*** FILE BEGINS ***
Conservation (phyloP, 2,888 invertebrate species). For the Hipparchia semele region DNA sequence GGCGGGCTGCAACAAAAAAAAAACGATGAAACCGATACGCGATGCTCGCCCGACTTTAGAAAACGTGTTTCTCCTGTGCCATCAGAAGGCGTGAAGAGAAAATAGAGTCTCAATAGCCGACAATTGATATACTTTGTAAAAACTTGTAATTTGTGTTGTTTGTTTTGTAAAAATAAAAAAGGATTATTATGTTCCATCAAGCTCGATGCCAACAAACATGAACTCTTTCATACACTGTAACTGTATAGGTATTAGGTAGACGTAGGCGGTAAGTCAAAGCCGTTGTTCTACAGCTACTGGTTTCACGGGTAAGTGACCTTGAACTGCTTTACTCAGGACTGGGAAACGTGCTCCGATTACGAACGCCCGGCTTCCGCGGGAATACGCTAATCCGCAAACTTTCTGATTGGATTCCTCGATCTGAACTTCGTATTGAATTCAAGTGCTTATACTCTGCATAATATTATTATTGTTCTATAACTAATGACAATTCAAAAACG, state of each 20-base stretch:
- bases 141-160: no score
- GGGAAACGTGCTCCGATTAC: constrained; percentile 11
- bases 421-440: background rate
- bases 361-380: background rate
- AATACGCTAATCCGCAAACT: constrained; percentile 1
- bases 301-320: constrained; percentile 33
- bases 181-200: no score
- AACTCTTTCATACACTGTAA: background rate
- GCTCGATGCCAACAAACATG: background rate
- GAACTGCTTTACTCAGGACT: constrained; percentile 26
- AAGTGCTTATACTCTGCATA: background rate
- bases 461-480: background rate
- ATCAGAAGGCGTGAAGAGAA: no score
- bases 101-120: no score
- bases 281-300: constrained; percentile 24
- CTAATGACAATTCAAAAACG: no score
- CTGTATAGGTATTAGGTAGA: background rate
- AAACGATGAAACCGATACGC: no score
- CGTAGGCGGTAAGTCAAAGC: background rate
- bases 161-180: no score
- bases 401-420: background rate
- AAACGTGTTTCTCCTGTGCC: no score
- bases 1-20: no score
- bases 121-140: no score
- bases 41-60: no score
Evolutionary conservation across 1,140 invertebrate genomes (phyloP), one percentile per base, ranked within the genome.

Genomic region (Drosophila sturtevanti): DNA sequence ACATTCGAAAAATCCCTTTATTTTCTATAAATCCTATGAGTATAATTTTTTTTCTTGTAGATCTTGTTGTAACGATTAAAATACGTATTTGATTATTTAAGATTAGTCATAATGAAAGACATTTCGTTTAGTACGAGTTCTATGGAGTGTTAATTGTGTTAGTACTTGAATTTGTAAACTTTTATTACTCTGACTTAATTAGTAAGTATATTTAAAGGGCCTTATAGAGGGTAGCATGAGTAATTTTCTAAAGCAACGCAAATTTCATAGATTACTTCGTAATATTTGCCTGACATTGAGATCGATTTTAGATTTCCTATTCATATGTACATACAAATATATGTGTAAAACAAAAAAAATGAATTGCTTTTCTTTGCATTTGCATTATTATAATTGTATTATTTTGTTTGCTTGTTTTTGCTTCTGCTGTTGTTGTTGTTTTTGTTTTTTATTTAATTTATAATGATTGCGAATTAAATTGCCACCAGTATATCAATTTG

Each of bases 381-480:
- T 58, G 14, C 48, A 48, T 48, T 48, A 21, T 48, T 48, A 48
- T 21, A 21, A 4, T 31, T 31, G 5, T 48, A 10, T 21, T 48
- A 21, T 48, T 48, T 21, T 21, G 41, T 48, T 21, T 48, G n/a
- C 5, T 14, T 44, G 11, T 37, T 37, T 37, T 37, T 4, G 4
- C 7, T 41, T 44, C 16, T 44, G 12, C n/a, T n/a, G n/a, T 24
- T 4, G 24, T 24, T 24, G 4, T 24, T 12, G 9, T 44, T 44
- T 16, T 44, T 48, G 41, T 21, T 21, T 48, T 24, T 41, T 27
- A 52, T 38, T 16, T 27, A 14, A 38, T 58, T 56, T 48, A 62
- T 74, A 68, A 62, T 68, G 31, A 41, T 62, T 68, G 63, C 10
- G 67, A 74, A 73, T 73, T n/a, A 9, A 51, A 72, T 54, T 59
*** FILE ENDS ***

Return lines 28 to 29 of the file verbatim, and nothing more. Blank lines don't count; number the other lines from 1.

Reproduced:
Genomic region (Drosophila sturtevanti): DNA sequence ACATTCGAAAAATCCCTTTATTTTCTATAAATCCTATGAGTATAATTTTTTTTCTTGTAGATCTTGTTGTAACGATTAAAATACGTATTTGATTATTTAAGATTAGTCATAATGAAAGACATTTCGTTTAGTACGAGTTCTATGGAGTGTTAATTGTGTTAGTACTTGAATTTGTAAACTTTTATTACTCTGACTTAATTAGTAAGTATATTTAAAGGGCCTTATAGAGGGTAGCATGAGTAATTTTCTAAAGCAACGCAAATTTCATAGATTACTTCGTAATATTTGCCTGACATTGAGATCGATTTTAGATTTCCTATTCATATGTACATACAAATATATGTGTAAAACAAAAAAAATGAATTGCTTTTCTTTGCATTTGCATTATTATAATTGTATTATTTTGTTTGCTTGTTTTTGCTTCTGCTGTTGTTGTTGTTTTTGTTTTTTATTTAATTTATAATGATTGCGAATTAAATTGCCACCAGTATATCAATTTG

Each of bases 381-480: